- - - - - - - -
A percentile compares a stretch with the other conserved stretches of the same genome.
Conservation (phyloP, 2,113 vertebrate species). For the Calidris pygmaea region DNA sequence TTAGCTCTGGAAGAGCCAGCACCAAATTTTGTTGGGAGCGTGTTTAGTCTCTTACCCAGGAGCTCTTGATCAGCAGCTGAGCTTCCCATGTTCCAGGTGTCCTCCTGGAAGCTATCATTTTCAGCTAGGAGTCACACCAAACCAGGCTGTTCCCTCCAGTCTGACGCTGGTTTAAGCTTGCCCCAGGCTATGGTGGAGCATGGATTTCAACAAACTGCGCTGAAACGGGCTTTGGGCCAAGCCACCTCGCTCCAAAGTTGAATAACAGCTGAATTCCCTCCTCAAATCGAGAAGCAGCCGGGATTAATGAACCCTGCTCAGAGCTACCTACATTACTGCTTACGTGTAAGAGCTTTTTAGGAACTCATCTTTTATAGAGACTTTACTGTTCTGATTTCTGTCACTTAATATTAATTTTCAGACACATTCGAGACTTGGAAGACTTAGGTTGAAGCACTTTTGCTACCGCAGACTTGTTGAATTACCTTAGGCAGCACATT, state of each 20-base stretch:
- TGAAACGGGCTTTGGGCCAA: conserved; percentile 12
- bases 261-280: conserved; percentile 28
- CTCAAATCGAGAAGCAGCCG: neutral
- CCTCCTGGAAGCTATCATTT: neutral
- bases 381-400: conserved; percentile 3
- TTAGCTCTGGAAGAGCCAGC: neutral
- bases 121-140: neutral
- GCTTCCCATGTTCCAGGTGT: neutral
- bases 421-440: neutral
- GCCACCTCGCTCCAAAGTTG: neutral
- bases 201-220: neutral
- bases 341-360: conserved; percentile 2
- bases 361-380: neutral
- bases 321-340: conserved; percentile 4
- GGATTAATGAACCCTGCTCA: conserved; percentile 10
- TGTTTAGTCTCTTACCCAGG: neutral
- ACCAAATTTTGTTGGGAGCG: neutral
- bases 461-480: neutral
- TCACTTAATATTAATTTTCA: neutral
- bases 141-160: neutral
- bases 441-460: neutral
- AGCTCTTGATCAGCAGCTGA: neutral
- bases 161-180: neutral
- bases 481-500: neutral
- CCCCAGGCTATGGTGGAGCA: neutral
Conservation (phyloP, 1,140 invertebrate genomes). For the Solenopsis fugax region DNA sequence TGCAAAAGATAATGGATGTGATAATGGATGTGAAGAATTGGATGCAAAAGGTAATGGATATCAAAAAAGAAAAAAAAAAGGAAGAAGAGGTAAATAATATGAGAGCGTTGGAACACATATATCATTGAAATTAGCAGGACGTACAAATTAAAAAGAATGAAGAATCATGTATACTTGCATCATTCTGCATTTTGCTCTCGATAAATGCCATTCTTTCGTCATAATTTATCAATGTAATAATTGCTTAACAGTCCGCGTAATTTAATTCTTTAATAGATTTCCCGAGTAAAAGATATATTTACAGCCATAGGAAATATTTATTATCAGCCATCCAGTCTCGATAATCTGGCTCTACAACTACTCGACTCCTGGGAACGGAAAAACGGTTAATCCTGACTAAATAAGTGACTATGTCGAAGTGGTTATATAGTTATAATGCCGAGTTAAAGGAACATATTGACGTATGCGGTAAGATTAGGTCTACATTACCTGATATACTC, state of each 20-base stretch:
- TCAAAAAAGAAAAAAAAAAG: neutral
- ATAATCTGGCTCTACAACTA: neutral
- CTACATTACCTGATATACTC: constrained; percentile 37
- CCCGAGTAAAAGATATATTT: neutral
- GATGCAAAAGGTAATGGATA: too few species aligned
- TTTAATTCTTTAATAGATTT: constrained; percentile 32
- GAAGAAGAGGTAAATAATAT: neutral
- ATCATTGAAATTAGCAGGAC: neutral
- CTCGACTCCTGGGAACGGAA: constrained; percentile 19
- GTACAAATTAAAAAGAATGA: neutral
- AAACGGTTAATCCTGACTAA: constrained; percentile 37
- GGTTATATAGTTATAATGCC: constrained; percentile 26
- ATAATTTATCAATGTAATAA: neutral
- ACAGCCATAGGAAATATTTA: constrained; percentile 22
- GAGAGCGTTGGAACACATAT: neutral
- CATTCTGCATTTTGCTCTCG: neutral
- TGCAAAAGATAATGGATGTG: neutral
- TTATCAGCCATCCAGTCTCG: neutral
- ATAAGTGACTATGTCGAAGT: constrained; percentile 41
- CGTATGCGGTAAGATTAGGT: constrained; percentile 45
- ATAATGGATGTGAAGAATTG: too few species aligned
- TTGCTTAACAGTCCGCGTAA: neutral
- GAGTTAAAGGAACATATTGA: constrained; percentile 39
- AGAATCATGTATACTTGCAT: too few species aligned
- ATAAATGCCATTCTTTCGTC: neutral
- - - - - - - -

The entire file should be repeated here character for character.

A percentile compares a stretch with the other conserved stretches of the same genome.
Conservation (phyloP, 2,113 vertebrate species). For the Calidris pygmaea region DNA sequence TTAGCTCTGGAAGAGCCAGCACCAAATTTTGTTGGGAGCGTGTTTAGTCTCTTACCCAGGAGCTCTTGATCAGCAGCTGAGCTTCCCATGTTCCAGGTGTCCTCCTGGAAGCTATCATTTTCAGCTAGGAGTCACACCAAACCAGGCTGTTCCCTCCAGTCTGACGCTGGTTTAAGCTTGCCCCAGGCTATGGTGGAGCATGGATTTCAACAAACTGCGCTGAAACGGGCTTTGGGCCAAGCCACCTCGCTCCAAAGTTGAATAACAGCTGAATTCCCTCCTCAAATCGAGAAGCAGCCGGGATTAATGAACCCTGCTCAGAGCTACCTACATTACTGCTTACGTGTAAGAGCTTTTTAGGAACTCATCTTTTATAGAGACTTTACTGTTCTGATTTCTGTCACTTAATATTAATTTTCAGACACATTCGAGACTTGGAAGACTTAGGTTGAAGCACTTTTGCTACCGCAGACTTGTTGAATTACCTTAGGCAGCACATT, state of each 20-base stretch:
- TGAAACGGGCTTTGGGCCAA: conserved; percentile 12
- bases 261-280: conserved; percentile 28
- CTCAAATCGAGAAGCAGCCG: neutral
- CCTCCTGGAAGCTATCATTT: neutral
- bases 381-400: conserved; percentile 3
- TTAGCTCTGGAAGAGCCAGC: neutral
- bases 121-140: neutral
- GCTTCCCATGTTCCAGGTGT: neutral
- bases 421-440: neutral
- GCCACCTCGCTCCAAAGTTG: neutral
- bases 201-220: neutral
- bases 341-360: conserved; percentile 2
- bases 361-380: neutral
- bases 321-340: conserved; percentile 4
- GGATTAATGAACCCTGCTCA: conserved; percentile 10
- TGTTTAGTCTCTTACCCAGG: neutral
- ACCAAATTTTGTTGGGAGCG: neutral
- bases 461-480: neutral
- TCACTTAATATTAATTTTCA: neutral
- bases 141-160: neutral
- bases 441-460: neutral
- AGCTCTTGATCAGCAGCTGA: neutral
- bases 161-180: neutral
- bases 481-500: neutral
- CCCCAGGCTATGGTGGAGCA: neutral
Conservation (phyloP, 1,140 invertebrate genomes). For the Solenopsis fugax region DNA sequence TGCAAAAGATAATGGATGTGATAATGGATGTGAAGAATTGGATGCAAAAGGTAATGGATATCAAAAAAGAAAAAAAAAAGGAAGAAGAGGTAAATAATATGAGAGCGTTGGAACACATATATCATTGAAATTAGCAGGACGTACAAATTAAAAAGAATGAAGAATCATGTATACTTGCATCATTCTGCATTTTGCTCTCGATAAATGCCATTCTTTCGTCATAATTTATCAATGTAATAATTGCTTAACAGTCCGCGTAATTTAATTCTTTAATAGATTTCCCGAGTAAAAGATATATTTACAGCCATAGGAAATATTTATTATCAGCCATCCAGTCTCGATAATCTGGCTCTACAACTACTCGACTCCTGGGAACGGAAAAACGGTTAATCCTGACTAAATAAGTGACTATGTCGAAGTGGTTATATAGTTATAATGCCGAGTTAAAGGAACATATTGACGTATGCGGTAAGATTAGGTCTACATTACCTGATATACTC, state of each 20-base stretch:
- TCAAAAAAGAAAAAAAAAAG: neutral
- ATAATCTGGCTCTACAACTA: neutral
- CTACATTACCTGATATACTC: constrained; percentile 37
- CCCGAGTAAAAGATATATTT: neutral
- GATGCAAAAGGTAATGGATA: too few species aligned
- TTTAATTCTTTAATAGATTT: constrained; percentile 32
- GAAGAAGAGGTAAATAATAT: neutral
- ATCATTGAAATTAGCAGGAC: neutral
- CTCGACTCCTGGGAACGGAA: constrained; percentile 19
- GTACAAATTAAAAAGAATGA: neutral
- AAACGGTTAATCCTGACTAA: constrained; percentile 37
- GGTTATATAGTTATAATGCC: constrained; percentile 26
- ATAATTTATCAATGTAATAA: neutral
- ACAGCCATAGGAAATATTTA: constrained; percentile 22
- GAGAGCGTTGGAACACATAT: neutral
- CATTCTGCATTTTGCTCTCG: neutral
- TGCAAAAGATAATGGATGTG: neutral
- TTATCAGCCATCCAGTCTCG: neutral
- ATAAGTGACTATGTCGAAGT: constrained; percentile 41
- CGTATGCGGTAAGATTAGGT: constrained; percentile 45
- ATAATGGATGTGAAGAATTG: too few species aligned
- TTGCTTAACAGTCCGCGTAA: neutral
- GAGTTAAAGGAACATATTGA: constrained; percentile 39
- AGAATCATGTATACTTGCAT: too few species aligned
- ATAAATGCCATTCTTTCGTC: neutral